Abbas Tells Kushner He's Willing to Work With Trump to Reach Peace Deal

'Nothing is impossible if you put in an honest effort,' Palestinian president tells top Trump aide ahead of Ramallah meeting

Palestinian President Mahmoud Abbas meets with White House senior advisor Jared Kushner in the West Bank City of Ramallah June 21, 2017. Thaer Ghanaim/PPO/Handout via REUTERS
Palestinian President Mahmoud Abbas meets with White House senior advisor Jared Kushner in the West Bank City of Ramallah June 21, 2017. Thaer Ghanaim/PPO/Handout via REUTERS HANDOUT/REUTERS

Palestinian President Mahmoud Abbas said Thursday at the beginning of his meeting with U.S. President Donald Trump's senior adviser and son-in-law, Jared Kushner, that despite the obstacles, he was willing to work with the U.S. administration to reach a "peace deal."

Kushner stressed at the beginning of their meeting that Trump was very optimistic about the chances of reaching a peace accord between Israel and the Palestinians, saying the president is striving to create a better future for both people.

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After a round of talks in Arab countries, Kushner met Thursday with Prime Minister Benjamin Netanyahu in Jerusalem and Abbas in Ramallah. In contrast to the skepticism sounded in the past two weeks, the two leaders made an effort, at least publically, to voice willingness to cooperate with American efforts to renew peace talks.

A picture taken on August 24, 2017 in the West Bank city of Ramallah shows a Palestinian demonstrator holding a cartoon depicting Senior White House Advisor Jared Kushner, during a protest against the arrival of a US delegation headed by Kushner to meet with Palestinian president Mahmoud Abbas.
ABBAS MOMANI/AFP

"I'm very pleased to see you again Jared," Netanyahu said to Kushner in front of the cameras ahead of their meeting.  "We have a lot of things to talk about: How to advance peace, stability and security in our region and I think all of them are within our reach. So I'm happy to see you and the effort you are leading on behalf of the administration. "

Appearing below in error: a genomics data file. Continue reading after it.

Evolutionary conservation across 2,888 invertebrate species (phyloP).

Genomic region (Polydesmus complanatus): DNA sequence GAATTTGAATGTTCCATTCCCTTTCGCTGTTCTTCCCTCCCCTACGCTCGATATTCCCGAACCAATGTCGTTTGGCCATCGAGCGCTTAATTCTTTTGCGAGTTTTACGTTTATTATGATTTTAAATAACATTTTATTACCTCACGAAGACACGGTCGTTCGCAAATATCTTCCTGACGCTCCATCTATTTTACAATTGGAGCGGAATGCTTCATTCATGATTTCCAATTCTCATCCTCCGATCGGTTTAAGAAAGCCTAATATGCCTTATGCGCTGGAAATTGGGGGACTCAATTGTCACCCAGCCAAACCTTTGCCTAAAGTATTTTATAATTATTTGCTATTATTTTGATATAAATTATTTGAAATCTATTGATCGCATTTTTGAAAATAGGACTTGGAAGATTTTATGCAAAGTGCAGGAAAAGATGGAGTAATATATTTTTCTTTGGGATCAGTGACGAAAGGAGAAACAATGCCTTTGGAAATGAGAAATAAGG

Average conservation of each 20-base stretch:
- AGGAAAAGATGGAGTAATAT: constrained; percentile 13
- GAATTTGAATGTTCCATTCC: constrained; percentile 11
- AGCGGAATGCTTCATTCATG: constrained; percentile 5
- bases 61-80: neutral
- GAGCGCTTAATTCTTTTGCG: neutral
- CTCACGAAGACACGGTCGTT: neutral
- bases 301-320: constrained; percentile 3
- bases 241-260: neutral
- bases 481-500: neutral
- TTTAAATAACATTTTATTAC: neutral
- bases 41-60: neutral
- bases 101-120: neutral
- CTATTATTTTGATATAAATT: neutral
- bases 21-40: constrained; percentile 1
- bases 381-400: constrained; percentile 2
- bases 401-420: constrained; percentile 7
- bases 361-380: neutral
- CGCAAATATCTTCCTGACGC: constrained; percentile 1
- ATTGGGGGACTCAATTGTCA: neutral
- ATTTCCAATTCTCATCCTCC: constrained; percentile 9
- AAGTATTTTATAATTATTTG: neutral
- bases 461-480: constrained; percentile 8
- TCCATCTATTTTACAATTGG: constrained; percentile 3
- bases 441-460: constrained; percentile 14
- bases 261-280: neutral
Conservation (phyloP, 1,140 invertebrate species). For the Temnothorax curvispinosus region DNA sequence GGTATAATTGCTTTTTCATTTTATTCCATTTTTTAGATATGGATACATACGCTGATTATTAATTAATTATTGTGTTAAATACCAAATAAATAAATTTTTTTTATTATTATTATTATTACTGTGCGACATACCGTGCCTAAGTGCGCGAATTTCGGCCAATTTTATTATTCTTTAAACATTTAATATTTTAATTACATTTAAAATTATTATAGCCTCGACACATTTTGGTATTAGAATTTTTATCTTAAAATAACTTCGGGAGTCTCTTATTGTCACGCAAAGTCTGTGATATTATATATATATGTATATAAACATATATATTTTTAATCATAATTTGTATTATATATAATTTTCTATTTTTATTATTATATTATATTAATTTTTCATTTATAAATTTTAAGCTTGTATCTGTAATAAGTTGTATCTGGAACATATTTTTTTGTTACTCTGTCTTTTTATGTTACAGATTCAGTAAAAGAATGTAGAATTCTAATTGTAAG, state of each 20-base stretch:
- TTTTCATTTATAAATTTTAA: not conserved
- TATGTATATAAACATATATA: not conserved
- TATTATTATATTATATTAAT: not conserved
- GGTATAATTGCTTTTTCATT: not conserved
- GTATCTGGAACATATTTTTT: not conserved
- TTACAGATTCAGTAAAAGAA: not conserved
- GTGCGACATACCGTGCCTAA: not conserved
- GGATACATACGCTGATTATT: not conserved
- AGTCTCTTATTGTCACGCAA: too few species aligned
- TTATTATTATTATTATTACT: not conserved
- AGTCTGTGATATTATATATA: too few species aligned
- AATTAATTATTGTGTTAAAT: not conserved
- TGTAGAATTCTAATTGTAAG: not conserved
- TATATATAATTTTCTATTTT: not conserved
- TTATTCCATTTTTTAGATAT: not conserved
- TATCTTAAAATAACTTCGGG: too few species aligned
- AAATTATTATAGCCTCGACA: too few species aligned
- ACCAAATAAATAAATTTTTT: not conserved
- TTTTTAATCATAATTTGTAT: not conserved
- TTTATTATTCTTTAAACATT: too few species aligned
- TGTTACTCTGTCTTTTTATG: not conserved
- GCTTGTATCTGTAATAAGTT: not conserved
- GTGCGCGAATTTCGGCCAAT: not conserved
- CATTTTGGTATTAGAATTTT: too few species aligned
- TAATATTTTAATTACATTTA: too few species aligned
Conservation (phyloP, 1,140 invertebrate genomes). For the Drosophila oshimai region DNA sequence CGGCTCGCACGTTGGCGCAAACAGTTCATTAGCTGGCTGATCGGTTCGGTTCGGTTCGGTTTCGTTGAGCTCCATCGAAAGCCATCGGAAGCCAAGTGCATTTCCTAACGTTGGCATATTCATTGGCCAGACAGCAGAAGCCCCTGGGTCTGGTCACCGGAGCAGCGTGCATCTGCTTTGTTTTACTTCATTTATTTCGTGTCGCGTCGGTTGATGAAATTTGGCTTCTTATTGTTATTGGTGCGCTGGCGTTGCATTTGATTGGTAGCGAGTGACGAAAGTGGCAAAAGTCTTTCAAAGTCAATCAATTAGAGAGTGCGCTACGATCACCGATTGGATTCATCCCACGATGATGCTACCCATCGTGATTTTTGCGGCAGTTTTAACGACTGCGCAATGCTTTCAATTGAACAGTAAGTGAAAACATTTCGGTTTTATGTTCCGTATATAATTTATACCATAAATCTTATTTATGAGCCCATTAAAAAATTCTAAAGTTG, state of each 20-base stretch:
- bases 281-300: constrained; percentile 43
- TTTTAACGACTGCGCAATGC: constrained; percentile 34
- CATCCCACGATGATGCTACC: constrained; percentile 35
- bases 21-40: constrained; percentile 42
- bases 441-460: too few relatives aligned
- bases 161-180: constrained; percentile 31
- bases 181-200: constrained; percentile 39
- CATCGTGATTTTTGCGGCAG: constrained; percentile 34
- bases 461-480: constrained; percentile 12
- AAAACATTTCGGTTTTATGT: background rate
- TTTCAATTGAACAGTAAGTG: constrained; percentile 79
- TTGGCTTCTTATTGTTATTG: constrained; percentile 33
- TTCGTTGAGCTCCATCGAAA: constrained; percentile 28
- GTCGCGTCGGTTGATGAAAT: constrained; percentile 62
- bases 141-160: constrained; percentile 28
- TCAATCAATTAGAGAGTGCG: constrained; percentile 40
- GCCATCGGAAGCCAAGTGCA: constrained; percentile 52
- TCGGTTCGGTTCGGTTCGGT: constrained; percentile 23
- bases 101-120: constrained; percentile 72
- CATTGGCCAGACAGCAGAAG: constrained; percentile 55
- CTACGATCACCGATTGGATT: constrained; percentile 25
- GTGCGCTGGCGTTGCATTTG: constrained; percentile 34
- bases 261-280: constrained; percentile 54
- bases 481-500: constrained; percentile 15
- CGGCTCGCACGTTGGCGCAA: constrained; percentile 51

After their meeting, which took place in Tel Aviv and lasted three and a half hours, part of which were a one-on-one meeting between the two, Netanyahu's office said in a statement the sides spoke about ways to advance peace and regional security. "Talks were effective and significant," Netanyahu's office said, adding "the prime minister expects talks to continue in recent weeks."

A few hours after his meeting with Netanyahu, Kushner and his delegation headed to Ramallah for meetings with the Palestinian president.

A few hours before their meeting, Abbas received a phone call from a number of Arab leaders, including Jordan's King Abdullah II, Saudi's crown prince Mohammed bin Salman, and Saudi Foreign Minister Adel al-Jubeir. A statement published by Abbas's office regarding the phone calls said that they dealt with the updates from the talks the leaders had with Kushner and on coordinating their respective positions.

"We very much appreciate the efforts of President Trump, who announced from the beginning that he will work to reach a historic peace deal and has repeated this more than once during the meetings we held in Washington, Riyadh and Bethlehem," Abbas said before his meeting with Kushner.

"I want to stress that the American delegations is working for peace and we will work with them to reach what Trump calls a peace deal. We know things are hard and complicated, but nothing is impossible if you put in an honest effort," he said.

Kushner's visit comes at a time when both Israel and the Palestinians’ positions have become significantly more rigid and expectations regarding the peace process are low.

Several Palestinian officials said off-the-record in recent days that the American peace team was biased in Israel’s favor and was even reciting Netanyahu’s talking points. Abbas didn’t use these words, but at the beginning of the week he criticized the Trump administration and said at a meeting with a Meretz delegation that he didn’t understand the White House’s conduct on the peace process.

Abbas is conditioning his cooperation with the U.S. peace initiative on the Americans publicly stating their commitment to the two-state solution and their objection to continued construction in the settlements. He said at the meeting with Meretz that Kushner and Greenblatt have already expressed, in talks with him, support for those two points, but have not said as much to Netanyahu.

Palestinian officials said that if Kushner’s visit fails to yield positive results from their point of view, they would consider resuming the international campaign for statehood in UN institutions. This would mean pushing for a declaration at the UN General Assembly in support of accepting Palestine as a full UN member, and increasing efforts to sue Israel in the International Criminal Court at The Hague.

In recent weeks, on the background of the police investigations against him, Netanyahu voiced especially hawkish stances on the Palestinian issue. At a rally organized for him some two weeks ago, Netanyahu expressed his objection to the establishment of a Palestinian state and to any withdrawal from the West Bank.